So what are the key issues for successful developments? The physical issues include the housing mix where there is a serious lack of 3-4 bedroom family homes for both private and social housing. In this regard Professor Stevenson emphasised that people (pph) or bed spaces per hectare are more important as a measure of density than dwellings per hectare. Unfortunately general standards such as internal space standards are controlled through Building Regulations and not Planning.
On the Continent the dwellings are bigger with more storage space, more clearly understood refuse and recycling systems, private balconies, properly managed open space and good access to public transport. Social issues include getting the social infrastructure right; providing the right mix of community facilities for all age groups; avoiding “entrapment” situations as it is hard to retrofit and create social infrastructure in existing areas; good design recognising people’s preferences for varied designs that fit into the urban grain rather than large developments with identical blocks; affordable service charges for social housing.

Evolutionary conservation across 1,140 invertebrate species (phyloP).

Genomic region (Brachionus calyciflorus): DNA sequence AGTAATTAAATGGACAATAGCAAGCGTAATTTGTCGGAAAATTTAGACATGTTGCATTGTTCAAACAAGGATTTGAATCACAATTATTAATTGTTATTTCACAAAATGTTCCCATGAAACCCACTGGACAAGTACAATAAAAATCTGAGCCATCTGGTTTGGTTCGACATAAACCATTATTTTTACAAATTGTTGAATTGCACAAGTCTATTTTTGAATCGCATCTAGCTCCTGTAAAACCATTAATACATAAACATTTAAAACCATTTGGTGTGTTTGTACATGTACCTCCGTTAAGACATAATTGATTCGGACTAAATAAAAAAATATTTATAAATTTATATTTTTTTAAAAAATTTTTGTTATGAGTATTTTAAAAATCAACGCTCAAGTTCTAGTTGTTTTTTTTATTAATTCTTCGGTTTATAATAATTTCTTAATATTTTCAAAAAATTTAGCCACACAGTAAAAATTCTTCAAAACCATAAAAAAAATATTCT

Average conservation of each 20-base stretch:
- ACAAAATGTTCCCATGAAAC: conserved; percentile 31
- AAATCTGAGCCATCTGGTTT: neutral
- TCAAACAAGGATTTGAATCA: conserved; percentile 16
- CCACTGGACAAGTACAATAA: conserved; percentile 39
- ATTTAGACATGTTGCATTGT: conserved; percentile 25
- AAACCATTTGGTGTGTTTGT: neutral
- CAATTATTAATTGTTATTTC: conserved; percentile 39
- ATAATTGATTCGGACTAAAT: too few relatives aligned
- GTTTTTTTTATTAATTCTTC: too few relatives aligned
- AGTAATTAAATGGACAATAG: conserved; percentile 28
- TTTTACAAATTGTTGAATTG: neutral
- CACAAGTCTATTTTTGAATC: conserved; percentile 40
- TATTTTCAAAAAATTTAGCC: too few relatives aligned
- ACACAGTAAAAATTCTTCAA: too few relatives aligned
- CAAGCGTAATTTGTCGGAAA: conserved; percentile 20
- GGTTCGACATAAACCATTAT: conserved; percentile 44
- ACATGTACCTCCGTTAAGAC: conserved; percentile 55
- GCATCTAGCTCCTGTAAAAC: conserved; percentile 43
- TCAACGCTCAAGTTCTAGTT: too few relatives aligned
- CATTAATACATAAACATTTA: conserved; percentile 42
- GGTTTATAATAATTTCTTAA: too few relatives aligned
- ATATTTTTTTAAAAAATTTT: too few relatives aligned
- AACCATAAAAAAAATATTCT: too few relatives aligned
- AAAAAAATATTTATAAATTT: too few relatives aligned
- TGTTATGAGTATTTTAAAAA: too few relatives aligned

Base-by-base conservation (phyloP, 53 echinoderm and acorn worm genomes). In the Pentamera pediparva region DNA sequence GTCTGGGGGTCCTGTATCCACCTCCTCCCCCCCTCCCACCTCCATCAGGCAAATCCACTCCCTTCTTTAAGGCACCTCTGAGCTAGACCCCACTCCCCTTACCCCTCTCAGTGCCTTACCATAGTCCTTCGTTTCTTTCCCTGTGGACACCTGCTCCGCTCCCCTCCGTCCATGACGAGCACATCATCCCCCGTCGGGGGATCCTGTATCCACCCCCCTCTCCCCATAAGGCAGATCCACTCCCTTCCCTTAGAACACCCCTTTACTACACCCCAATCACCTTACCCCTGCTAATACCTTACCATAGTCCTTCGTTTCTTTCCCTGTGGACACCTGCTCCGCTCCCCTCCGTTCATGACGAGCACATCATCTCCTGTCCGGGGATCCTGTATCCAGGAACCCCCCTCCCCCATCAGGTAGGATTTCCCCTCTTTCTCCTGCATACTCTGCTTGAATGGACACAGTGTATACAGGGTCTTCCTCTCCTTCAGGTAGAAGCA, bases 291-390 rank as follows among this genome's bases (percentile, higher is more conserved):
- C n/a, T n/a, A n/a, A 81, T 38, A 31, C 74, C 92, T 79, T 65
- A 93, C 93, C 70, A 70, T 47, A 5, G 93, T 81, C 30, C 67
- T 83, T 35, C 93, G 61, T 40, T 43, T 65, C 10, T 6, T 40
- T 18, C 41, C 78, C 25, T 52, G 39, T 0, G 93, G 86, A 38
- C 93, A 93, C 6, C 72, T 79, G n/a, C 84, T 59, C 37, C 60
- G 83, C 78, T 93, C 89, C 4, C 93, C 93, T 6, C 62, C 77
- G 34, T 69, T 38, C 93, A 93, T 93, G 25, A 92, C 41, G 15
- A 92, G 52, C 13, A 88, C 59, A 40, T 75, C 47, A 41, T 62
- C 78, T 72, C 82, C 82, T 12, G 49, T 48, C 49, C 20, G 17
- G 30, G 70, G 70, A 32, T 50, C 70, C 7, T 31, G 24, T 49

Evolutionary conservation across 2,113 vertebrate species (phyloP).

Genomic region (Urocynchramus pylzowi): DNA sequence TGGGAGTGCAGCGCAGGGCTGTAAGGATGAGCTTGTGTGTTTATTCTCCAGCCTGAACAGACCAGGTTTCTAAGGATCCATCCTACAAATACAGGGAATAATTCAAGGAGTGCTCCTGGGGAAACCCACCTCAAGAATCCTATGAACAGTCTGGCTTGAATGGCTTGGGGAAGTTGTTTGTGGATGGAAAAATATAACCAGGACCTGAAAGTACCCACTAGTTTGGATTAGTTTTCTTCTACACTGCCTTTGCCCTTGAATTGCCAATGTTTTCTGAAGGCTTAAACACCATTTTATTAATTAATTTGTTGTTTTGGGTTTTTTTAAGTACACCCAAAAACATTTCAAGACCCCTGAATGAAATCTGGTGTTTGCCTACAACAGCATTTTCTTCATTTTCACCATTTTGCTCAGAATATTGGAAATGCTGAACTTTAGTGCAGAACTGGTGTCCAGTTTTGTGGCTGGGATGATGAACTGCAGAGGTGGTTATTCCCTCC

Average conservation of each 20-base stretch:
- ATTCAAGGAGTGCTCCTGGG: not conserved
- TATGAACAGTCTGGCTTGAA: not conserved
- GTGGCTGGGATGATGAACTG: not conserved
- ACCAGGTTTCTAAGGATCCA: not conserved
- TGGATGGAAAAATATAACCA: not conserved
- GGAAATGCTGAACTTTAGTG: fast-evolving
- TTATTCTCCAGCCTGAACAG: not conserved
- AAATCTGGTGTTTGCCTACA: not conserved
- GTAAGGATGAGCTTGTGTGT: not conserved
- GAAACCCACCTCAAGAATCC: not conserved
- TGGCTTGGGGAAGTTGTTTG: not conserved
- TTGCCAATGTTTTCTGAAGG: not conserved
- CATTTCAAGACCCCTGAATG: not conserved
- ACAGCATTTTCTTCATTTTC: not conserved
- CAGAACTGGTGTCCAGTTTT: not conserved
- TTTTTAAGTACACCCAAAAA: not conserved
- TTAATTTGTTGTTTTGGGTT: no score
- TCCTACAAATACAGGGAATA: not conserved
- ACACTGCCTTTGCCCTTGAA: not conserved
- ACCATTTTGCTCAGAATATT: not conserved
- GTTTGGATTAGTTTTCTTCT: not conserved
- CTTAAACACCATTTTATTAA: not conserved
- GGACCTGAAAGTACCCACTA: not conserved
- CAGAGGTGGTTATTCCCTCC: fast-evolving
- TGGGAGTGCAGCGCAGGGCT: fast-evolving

Management issues for successful schemes need to ensure that there are a higher proportion of older residents, fewer children, with a range of ages for resident children; mixed tenure developments and at least 35% of residents should be in full time or part-time employment. Encouragement to be considerate neighbours will help to achieve care of the communal areas. Drew Stevenson concluded that high density can work provided the key issues described above are properly addressed and people are consulted and involved so that they have a greater sense of well-being by being given greater control over their lives.
It was interesting that density in itself is not a major issue since it can both work very well and fail very badly for reasons other than actual density.